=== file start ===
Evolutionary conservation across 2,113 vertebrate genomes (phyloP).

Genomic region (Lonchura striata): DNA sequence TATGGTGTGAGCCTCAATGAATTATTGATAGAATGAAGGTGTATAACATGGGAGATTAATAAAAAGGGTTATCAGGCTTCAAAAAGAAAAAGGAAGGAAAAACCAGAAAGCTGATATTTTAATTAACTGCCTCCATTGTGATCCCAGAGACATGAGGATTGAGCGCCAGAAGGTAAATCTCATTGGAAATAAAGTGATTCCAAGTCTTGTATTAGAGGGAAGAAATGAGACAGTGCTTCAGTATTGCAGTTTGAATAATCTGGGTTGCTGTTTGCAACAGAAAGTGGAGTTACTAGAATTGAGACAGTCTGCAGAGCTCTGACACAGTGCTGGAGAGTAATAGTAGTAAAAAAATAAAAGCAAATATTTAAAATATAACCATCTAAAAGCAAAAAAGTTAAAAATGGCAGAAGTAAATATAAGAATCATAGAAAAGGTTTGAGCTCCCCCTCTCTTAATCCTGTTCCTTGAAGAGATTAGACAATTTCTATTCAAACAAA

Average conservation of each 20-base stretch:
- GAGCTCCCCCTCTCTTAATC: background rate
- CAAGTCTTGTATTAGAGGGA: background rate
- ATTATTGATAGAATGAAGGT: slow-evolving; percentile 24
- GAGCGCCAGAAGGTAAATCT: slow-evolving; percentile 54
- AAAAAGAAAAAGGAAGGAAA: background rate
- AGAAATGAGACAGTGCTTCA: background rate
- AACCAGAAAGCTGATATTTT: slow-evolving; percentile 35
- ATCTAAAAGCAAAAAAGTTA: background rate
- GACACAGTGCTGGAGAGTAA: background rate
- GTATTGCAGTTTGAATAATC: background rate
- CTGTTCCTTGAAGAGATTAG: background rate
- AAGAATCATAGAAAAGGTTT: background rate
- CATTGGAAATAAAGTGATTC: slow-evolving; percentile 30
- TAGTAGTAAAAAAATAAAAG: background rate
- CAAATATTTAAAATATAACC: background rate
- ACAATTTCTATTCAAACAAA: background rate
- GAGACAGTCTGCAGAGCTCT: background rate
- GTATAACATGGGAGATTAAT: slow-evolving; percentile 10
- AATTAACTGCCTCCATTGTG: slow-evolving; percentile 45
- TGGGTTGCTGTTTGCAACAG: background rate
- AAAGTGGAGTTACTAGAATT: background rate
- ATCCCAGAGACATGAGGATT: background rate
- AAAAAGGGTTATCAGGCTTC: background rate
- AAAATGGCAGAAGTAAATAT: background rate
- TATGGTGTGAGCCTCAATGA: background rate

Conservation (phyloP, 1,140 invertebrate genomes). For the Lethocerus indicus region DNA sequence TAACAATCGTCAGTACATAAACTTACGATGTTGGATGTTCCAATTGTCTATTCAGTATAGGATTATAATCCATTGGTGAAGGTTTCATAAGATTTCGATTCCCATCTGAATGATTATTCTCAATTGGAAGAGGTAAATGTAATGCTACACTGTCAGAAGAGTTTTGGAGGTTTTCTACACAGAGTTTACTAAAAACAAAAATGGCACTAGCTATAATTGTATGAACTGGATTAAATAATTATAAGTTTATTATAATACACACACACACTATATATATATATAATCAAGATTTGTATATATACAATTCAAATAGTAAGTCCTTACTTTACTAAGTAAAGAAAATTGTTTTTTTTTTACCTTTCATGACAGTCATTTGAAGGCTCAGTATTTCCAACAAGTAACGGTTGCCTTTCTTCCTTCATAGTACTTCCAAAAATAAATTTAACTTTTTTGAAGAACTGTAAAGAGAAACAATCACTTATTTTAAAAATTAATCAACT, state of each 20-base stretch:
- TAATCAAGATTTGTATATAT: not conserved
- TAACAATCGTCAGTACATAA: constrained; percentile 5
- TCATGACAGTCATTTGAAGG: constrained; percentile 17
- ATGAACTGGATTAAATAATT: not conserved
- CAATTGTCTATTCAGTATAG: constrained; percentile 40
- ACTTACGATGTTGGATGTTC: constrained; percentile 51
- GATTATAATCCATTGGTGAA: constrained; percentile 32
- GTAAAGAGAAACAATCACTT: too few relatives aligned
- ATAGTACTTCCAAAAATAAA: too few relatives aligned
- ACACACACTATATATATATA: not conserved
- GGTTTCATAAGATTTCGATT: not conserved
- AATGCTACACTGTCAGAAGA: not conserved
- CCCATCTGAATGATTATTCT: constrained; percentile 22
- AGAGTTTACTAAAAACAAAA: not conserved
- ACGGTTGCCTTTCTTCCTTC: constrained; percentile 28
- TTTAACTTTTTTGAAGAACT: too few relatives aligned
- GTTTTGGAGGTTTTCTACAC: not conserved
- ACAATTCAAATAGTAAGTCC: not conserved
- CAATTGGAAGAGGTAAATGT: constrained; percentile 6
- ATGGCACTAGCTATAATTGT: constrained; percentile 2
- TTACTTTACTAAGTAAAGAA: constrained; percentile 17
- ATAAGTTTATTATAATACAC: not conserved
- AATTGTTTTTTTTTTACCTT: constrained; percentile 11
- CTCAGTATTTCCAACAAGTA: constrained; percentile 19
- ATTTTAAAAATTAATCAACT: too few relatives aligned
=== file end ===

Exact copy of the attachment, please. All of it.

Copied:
Evolutionary conservation across 2,113 vertebrate genomes (phyloP).

Genomic region (Lonchura striata): DNA sequence TATGGTGTGAGCCTCAATGAATTATTGATAGAATGAAGGTGTATAACATGGGAGATTAATAAAAAGGGTTATCAGGCTTCAAAAAGAAAAAGGAAGGAAAAACCAGAAAGCTGATATTTTAATTAACTGCCTCCATTGTGATCCCAGAGACATGAGGATTGAGCGCCAGAAGGTAAATCTCATTGGAAATAAAGTGATTCCAAGTCTTGTATTAGAGGGAAGAAATGAGACAGTGCTTCAGTATTGCAGTTTGAATAATCTGGGTTGCTGTTTGCAACAGAAAGTGGAGTTACTAGAATTGAGACAGTCTGCAGAGCTCTGACACAGTGCTGGAGAGTAATAGTAGTAAAAAAATAAAAGCAAATATTTAAAATATAACCATCTAAAAGCAAAAAAGTTAAAAATGGCAGAAGTAAATATAAGAATCATAGAAAAGGTTTGAGCTCCCCCTCTCTTAATCCTGTTCCTTGAAGAGATTAGACAATTTCTATTCAAACAAA

Average conservation of each 20-base stretch:
- GAGCTCCCCCTCTCTTAATC: background rate
- CAAGTCTTGTATTAGAGGGA: background rate
- ATTATTGATAGAATGAAGGT: slow-evolving; percentile 24
- GAGCGCCAGAAGGTAAATCT: slow-evolving; percentile 54
- AAAAAGAAAAAGGAAGGAAA: background rate
- AGAAATGAGACAGTGCTTCA: background rate
- AACCAGAAAGCTGATATTTT: slow-evolving; percentile 35
- ATCTAAAAGCAAAAAAGTTA: background rate
- GACACAGTGCTGGAGAGTAA: background rate
- GTATTGCAGTTTGAATAATC: background rate
- CTGTTCCTTGAAGAGATTAG: background rate
- AAGAATCATAGAAAAGGTTT: background rate
- CATTGGAAATAAAGTGATTC: slow-evolving; percentile 30
- TAGTAGTAAAAAAATAAAAG: background rate
- CAAATATTTAAAATATAACC: background rate
- ACAATTTCTATTCAAACAAA: background rate
- GAGACAGTCTGCAGAGCTCT: background rate
- GTATAACATGGGAGATTAAT: slow-evolving; percentile 10
- AATTAACTGCCTCCATTGTG: slow-evolving; percentile 45
- TGGGTTGCTGTTTGCAACAG: background rate
- AAAGTGGAGTTACTAGAATT: background rate
- ATCCCAGAGACATGAGGATT: background rate
- AAAAAGGGTTATCAGGCTTC: background rate
- AAAATGGCAGAAGTAAATAT: background rate
- TATGGTGTGAGCCTCAATGA: background rate

Conservation (phyloP, 1,140 invertebrate genomes). For the Lethocerus indicus region DNA sequence TAACAATCGTCAGTACATAAACTTACGATGTTGGATGTTCCAATTGTCTATTCAGTATAGGATTATAATCCATTGGTGAAGGTTTCATAAGATTTCGATTCCCATCTGAATGATTATTCTCAATTGGAAGAGGTAAATGTAATGCTACACTGTCAGAAGAGTTTTGGAGGTTTTCTACACAGAGTTTACTAAAAACAAAAATGGCACTAGCTATAATTGTATGAACTGGATTAAATAATTATAAGTTTATTATAATACACACACACACTATATATATATATAATCAAGATTTGTATATATACAATTCAAATAGTAAGTCCTTACTTTACTAAGTAAAGAAAATTGTTTTTTTTTTACCTTTCATGACAGTCATTTGAAGGCTCAGTATTTCCAACAAGTAACGGTTGCCTTTCTTCCTTCATAGTACTTCCAAAAATAAATTTAACTTTTTTGAAGAACTGTAAAGAGAAACAATCACTTATTTTAAAAATTAATCAACT, state of each 20-base stretch:
- TAATCAAGATTTGTATATAT: not conserved
- TAACAATCGTCAGTACATAA: constrained; percentile 5
- TCATGACAGTCATTTGAAGG: constrained; percentile 17
- ATGAACTGGATTAAATAATT: not conserved
- CAATTGTCTATTCAGTATAG: constrained; percentile 40
- ACTTACGATGTTGGATGTTC: constrained; percentile 51
- GATTATAATCCATTGGTGAA: constrained; percentile 32
- GTAAAGAGAAACAATCACTT: too few relatives aligned
- ATAGTACTTCCAAAAATAAA: too few relatives aligned
- ACACACACTATATATATATA: not conserved
- GGTTTCATAAGATTTCGATT: not conserved
- AATGCTACACTGTCAGAAGA: not conserved
- CCCATCTGAATGATTATTCT: constrained; percentile 22
- AGAGTTTACTAAAAACAAAA: not conserved
- ACGGTTGCCTTTCTTCCTTC: constrained; percentile 28
- TTTAACTTTTTTGAAGAACT: too few relatives aligned
- GTTTTGGAGGTTTTCTACAC: not conserved
- ACAATTCAAATAGTAAGTCC: not conserved
- CAATTGGAAGAGGTAAATGT: constrained; percentile 6
- ATGGCACTAGCTATAATTGT: constrained; percentile 2
- TTACTTTACTAAGTAAAGAA: constrained; percentile 17
- ATAAGTTTATTATAATACAC: not conserved
- AATTGTTTTTTTTTTACCTT: constrained; percentile 11
- CTCAGTATTTCCAACAAGTA: constrained; percentile 19
- ATTTTAAAAATTAATCAACT: too few relatives aligned